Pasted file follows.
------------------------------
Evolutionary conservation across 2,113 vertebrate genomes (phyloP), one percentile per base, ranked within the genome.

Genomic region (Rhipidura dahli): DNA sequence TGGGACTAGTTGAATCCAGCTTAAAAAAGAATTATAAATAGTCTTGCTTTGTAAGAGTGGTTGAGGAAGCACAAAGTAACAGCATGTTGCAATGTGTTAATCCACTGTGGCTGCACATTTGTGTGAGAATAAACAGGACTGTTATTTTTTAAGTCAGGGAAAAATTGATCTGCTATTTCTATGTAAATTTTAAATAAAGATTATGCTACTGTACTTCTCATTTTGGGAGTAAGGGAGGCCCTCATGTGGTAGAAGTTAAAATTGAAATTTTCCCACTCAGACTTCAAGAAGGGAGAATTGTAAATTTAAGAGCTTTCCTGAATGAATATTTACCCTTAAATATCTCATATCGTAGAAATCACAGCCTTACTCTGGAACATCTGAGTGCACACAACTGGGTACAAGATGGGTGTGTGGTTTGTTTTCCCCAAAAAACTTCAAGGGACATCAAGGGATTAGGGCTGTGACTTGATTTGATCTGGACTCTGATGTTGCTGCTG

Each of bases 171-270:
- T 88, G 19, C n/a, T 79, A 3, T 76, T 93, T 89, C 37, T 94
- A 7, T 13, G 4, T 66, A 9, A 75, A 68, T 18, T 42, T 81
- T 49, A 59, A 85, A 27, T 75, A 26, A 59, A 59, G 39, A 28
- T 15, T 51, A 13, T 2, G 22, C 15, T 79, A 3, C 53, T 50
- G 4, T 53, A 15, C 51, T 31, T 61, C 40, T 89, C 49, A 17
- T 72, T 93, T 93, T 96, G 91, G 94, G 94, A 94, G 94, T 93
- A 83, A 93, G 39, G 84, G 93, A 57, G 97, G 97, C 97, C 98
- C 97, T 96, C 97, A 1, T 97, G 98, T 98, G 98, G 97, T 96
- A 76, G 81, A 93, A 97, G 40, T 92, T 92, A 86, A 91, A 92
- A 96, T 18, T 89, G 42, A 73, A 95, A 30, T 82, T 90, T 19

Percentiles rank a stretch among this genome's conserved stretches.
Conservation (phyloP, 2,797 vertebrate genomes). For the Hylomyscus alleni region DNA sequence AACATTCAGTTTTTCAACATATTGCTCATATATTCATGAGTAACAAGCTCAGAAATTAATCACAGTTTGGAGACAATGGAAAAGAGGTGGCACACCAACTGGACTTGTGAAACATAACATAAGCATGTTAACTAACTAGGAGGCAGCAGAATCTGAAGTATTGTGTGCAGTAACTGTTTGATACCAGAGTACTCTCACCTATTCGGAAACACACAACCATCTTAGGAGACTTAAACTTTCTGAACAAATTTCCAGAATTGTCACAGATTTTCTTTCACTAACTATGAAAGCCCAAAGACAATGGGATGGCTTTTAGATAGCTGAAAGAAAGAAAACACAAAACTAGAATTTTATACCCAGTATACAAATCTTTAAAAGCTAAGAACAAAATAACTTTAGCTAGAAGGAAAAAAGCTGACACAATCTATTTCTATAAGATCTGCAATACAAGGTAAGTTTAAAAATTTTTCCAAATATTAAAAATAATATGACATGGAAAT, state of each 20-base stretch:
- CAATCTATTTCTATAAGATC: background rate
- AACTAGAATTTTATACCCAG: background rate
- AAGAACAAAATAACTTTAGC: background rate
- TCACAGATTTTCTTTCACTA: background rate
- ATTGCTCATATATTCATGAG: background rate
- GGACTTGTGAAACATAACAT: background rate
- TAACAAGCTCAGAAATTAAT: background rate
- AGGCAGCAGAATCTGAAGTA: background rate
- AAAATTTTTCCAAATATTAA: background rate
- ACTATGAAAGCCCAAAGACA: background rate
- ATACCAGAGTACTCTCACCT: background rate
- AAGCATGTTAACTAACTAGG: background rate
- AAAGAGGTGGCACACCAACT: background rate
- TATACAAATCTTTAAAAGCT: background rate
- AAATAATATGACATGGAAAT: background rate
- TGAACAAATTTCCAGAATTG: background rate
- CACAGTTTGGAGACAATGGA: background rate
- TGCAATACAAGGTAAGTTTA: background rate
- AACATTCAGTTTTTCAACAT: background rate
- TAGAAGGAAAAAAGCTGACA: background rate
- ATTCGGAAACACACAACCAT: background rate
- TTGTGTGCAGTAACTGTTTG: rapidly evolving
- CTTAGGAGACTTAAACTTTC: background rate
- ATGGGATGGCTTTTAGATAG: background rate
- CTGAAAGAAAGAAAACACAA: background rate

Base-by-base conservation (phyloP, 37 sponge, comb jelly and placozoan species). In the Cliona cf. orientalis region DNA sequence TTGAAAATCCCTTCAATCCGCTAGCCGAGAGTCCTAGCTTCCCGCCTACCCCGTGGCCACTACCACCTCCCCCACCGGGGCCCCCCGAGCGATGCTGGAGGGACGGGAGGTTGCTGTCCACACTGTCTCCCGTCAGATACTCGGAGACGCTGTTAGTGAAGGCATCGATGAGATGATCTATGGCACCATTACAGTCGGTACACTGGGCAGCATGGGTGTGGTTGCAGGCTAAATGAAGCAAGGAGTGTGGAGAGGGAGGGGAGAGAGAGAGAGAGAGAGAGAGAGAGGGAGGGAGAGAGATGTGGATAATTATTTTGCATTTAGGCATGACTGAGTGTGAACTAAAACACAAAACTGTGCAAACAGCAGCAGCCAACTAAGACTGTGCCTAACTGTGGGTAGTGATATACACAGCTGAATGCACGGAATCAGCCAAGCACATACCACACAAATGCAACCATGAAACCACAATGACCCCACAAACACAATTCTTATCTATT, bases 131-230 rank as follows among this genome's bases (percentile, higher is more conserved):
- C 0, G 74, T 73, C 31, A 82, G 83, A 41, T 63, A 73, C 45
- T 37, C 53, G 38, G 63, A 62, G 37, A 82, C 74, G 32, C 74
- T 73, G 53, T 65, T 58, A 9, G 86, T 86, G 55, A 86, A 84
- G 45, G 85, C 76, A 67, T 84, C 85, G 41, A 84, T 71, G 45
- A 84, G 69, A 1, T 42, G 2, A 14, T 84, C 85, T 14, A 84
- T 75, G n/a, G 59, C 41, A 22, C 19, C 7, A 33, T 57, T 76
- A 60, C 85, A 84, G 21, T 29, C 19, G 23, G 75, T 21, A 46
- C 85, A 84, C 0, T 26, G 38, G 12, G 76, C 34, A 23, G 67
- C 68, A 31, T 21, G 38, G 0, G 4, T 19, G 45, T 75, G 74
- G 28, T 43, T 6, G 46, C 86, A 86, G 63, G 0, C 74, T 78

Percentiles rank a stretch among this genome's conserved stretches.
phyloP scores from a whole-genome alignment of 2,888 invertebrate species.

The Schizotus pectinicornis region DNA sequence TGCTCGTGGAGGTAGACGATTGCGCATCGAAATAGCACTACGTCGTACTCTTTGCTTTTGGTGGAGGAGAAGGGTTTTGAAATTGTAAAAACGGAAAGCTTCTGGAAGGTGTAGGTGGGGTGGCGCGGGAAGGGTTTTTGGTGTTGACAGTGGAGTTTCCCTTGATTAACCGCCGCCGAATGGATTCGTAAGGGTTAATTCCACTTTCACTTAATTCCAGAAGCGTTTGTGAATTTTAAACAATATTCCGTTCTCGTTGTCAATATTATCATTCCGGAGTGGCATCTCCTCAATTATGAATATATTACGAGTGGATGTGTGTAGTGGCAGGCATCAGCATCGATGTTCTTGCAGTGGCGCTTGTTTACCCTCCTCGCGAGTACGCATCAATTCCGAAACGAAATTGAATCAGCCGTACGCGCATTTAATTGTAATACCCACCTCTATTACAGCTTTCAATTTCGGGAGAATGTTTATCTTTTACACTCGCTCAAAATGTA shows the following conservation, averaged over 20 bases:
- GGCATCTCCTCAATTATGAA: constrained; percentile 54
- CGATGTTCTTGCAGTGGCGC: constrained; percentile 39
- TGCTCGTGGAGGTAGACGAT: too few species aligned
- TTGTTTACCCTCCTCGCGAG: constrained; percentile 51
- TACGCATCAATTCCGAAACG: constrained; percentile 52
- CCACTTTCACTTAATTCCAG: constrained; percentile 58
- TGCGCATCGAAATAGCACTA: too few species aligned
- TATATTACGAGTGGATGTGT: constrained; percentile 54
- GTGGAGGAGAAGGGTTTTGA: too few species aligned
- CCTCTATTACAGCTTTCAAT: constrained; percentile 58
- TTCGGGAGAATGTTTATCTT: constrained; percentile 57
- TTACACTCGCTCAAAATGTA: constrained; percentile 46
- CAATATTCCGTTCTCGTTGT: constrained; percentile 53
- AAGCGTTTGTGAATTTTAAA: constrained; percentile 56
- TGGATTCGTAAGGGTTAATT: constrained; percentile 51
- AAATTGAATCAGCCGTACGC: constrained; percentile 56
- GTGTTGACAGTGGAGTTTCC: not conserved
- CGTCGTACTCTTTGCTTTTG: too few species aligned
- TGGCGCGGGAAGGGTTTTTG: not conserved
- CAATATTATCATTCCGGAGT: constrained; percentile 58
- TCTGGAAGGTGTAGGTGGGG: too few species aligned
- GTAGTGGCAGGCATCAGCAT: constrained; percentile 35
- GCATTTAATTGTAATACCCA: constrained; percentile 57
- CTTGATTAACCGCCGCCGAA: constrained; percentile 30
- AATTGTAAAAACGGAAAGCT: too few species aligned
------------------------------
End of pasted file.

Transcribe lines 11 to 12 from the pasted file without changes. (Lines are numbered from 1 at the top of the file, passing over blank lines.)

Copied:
- C 97, T 96, C 97, A 1, T 97, G 98, T 98, G 98, G 97, T 96
- A 76, G 81, A 93, A 97, G 40, T 92, T 92, A 86, A 91, A 92